Suffering is something people tend to shy away from talking about. However, with COVID-19 and extreme isolation (and the feeling of losing your friends in some sense), there definitely is a new type of suffering being experienced by many people. We don’t have to waste that suffering though. We can give it back to God through the gift of penance. That means we embrace these sufferings and strive to unite our hearts with Jesus Christ by uniting our sufferings to his, all for the glory of God. In a sense, it is a profound gift of self—an act of profound charity— and God can use that gift for our good and the good of others as he sees fit. Also, when we remember how we can transform suffering into a gift for God, it can help keep us from sliding into negativity, bitterness, or even resentment, which (if entered into) would cause the suffering we are presented with to become wasted.
As we already know, different life experiences bring about different types of suffering. However, different levels of suffering present the opportunity to offer penance of varying magnitudes. Also note that attachments to bitterness or resentment within one’s heart decrease the magnitude of the gift of penance— possibly even to zero. However, if we strive to reduce bitterness and resentment (and any other ailments of the soul) to zero, we can give a far greater gift of penance!
Penances can also be of differing magnitude when comparing the suffering of the body to the suffering of the soul. For that reason, let us consider the following:
- Everyone suffers (or will suffer) in some way, impacting both the body and the soul.
- Our earthly bodies are temporal, but after our earthly bodies expire, our souls continue on “eternally forward”— with a new, glorified body in Heaven (Christ Our Pascha, 840; CCC 997-1001).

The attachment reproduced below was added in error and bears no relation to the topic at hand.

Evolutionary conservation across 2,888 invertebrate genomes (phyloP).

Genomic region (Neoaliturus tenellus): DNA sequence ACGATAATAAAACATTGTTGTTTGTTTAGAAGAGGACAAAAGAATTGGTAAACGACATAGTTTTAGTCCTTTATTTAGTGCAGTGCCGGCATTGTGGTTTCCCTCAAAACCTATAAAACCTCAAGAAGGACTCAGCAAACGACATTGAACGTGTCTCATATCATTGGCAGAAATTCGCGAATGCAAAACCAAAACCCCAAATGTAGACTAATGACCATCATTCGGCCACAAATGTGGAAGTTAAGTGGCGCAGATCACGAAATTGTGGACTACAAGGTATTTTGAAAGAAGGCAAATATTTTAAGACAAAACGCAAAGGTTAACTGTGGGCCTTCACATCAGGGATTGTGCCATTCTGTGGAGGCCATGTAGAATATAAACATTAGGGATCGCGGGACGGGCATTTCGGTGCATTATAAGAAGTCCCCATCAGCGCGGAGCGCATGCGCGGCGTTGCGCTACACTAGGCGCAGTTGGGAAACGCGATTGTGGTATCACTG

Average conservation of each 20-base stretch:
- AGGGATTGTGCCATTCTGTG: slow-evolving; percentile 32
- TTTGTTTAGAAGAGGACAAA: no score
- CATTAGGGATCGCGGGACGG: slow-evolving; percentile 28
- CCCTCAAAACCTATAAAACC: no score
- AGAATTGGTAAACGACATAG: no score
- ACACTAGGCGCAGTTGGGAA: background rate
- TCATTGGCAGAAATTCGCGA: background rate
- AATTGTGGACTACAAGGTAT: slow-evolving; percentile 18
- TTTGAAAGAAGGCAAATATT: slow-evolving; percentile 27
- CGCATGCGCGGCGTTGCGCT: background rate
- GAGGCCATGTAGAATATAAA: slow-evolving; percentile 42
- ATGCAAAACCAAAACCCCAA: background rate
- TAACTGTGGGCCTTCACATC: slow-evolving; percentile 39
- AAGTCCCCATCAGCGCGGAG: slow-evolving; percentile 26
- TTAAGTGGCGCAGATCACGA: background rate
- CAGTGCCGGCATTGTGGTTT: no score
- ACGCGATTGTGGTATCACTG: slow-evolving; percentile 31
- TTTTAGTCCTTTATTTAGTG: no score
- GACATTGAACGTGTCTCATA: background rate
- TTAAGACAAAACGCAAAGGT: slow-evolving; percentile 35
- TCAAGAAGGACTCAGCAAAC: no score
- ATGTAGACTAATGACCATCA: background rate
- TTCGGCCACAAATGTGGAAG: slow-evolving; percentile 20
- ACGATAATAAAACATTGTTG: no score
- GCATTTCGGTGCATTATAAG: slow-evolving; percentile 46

- Suffering of the body ends when the body heals or when the body dies. It is confined to some period of measurable time. Suffering of the soul does not necessarily end when the body heals. It follows that suffering of the soul does not necessarily end when the body dies.
- Pain of the body can often be localized to where the ailment exists, while the suffering of the soul is all encompassing (for not only do we have one soul, but our one soul does not have parts).
- Therefore, it is reasonable to conclude that suffering of the soul will be of a greater magnitude than suffering of the body (regardless of whether we realize that during our lives or not). For that reason, penances arising from sufferings of the soul, all else being constant, may be of a profoundly greater impact for the Kingdom of God.
From Escaping to Embracing the Pain of the Soul
When we think of how suffering of the soul differs from suffering of the body, it can help us make sense of many of our actions as human beings (and if not applicable to you personally, you can count on the reality that it may be applicable to someone you love).